International standard for 7-bit ASCII and national modifications / From Wikipedia, the free encyclopedia

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ISO/IEC 646 is a set of ISO/IEC standards, described as Information technology — ISO 7-bit coded character set for information interchange and developed in cooperation with ASCII at least since 1964.[1][2] Since its first edition in 1967[3] it has specified a 7-bit character code from which several national standards are derived.

Quick facts: Standard, Classification, Preceded by, Succee...
ISO/IEC 646 encoding family
ISO/IEC 646 Invariant. Red looped squares () denote national code points. Other red characters are changed in noteworthy minor modifications.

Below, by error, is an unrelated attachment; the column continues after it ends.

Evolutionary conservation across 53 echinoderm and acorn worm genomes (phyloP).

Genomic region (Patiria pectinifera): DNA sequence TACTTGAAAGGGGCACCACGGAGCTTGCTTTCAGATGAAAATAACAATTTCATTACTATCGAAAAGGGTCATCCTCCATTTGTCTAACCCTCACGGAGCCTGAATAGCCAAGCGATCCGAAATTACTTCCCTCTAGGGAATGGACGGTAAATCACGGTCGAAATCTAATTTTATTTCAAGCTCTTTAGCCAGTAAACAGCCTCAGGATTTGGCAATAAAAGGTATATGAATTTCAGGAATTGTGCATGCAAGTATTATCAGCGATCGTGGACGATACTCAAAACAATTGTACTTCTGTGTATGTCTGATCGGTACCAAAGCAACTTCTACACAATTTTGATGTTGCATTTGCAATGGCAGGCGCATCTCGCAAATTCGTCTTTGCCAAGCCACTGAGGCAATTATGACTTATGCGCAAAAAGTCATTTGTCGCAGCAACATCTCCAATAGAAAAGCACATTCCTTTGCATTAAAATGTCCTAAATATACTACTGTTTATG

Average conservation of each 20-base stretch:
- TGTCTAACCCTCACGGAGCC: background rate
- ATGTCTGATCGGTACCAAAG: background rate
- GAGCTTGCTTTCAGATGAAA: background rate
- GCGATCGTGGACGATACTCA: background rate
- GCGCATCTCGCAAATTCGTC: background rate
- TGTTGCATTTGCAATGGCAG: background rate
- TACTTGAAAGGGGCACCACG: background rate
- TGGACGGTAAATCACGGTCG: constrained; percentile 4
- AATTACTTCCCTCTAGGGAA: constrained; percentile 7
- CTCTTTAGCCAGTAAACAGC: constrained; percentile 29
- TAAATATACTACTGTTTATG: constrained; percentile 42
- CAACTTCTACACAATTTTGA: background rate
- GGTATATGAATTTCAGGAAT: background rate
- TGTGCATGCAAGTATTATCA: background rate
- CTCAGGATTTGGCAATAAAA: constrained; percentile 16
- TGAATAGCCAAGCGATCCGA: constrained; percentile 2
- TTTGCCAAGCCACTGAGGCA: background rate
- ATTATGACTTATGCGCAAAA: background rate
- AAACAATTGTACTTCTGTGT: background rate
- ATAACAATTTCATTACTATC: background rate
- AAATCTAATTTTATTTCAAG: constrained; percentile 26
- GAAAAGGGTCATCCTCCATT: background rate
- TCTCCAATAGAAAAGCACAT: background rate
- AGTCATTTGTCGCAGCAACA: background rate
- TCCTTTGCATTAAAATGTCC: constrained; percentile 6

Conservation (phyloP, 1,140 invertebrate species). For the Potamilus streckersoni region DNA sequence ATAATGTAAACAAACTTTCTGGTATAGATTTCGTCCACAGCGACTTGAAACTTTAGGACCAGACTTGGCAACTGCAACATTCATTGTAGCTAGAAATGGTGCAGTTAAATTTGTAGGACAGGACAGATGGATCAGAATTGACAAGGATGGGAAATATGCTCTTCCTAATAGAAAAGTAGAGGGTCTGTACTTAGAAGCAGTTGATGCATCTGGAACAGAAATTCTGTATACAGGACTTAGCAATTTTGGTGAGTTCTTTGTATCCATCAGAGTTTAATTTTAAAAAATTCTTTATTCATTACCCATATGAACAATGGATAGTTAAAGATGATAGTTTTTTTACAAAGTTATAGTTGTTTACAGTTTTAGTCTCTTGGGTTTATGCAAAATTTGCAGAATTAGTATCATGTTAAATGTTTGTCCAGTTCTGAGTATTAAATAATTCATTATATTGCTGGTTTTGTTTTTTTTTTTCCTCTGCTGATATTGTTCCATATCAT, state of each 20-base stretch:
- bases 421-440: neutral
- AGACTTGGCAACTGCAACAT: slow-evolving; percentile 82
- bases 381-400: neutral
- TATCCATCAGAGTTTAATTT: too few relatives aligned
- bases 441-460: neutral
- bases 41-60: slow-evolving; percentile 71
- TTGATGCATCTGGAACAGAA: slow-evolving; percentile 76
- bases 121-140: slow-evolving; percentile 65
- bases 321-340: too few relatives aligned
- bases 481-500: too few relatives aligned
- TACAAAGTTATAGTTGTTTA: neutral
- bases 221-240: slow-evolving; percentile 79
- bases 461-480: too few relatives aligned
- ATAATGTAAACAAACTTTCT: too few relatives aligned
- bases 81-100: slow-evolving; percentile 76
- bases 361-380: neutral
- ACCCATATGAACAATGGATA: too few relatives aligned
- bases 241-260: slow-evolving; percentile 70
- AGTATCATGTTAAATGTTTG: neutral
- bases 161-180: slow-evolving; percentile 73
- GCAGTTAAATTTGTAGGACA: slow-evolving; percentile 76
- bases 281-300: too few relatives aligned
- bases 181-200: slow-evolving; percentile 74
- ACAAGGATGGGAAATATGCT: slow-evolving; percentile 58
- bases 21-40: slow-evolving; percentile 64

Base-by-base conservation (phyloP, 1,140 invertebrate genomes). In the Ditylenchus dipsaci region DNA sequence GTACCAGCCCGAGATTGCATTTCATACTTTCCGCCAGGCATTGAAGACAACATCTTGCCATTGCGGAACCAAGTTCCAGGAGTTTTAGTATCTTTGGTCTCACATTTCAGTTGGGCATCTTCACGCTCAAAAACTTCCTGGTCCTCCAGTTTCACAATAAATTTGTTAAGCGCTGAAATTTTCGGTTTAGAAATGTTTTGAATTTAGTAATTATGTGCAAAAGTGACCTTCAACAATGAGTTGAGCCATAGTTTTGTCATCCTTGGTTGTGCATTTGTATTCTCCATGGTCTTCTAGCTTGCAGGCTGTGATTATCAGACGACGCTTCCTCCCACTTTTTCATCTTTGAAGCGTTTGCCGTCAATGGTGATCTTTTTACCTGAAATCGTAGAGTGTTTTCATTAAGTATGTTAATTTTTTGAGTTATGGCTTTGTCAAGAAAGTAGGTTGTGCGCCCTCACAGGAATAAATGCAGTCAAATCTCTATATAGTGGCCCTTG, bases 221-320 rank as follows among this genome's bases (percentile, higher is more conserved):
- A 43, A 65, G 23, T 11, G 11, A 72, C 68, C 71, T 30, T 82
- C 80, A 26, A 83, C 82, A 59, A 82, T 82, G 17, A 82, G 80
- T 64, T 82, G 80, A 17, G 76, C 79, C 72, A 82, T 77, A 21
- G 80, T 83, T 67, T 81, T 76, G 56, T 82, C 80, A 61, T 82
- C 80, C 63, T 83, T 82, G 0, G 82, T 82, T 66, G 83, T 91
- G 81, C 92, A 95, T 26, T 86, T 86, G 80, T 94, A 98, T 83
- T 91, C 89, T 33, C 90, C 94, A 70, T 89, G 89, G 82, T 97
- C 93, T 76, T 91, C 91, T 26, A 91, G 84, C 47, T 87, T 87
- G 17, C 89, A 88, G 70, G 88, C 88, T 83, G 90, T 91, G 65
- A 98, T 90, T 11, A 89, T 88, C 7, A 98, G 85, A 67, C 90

StandardISO/IEC 646, ITU T.50
Classification7-bit Basic Latin encoding
Preceded byUS-ASCII
Succeeded byISO/IEC 8859, ISO/IEC 10646
Other related encoding(s)DEC NRCS, World System Teletext
Adaptations to other alphabets:
ELOT 927, Symbol, KOI-7, SRPSCII and MAKSCII, ASMO 449, SI 960

ISO/IEC 646 was also ratified by ECMA as ECMA-6. The first version of ECMA-6 had been published in 1965,[4] based on work the ECMA's Technical Committee TC1 had carried out since December 1960.[4]

Characters in the ISO/IEC 646 Basic Character Set are invariant characters.[5] Since that portion of ISO/IEC 646, that is the invariant character set shared by all countries, specified only those letters used in the ISO basic Latin alphabet, countries using additional letters needed to create national variants of ISO/IEC 646 to be able to use their native scripts. Since transmission and storage of 8-bit codes was not standard at the time, the national characters had to be made to fit within the constraints of 7 bits, meaning that some characters that appear in ASCII do not appear in other national variants of ISO/IEC 646.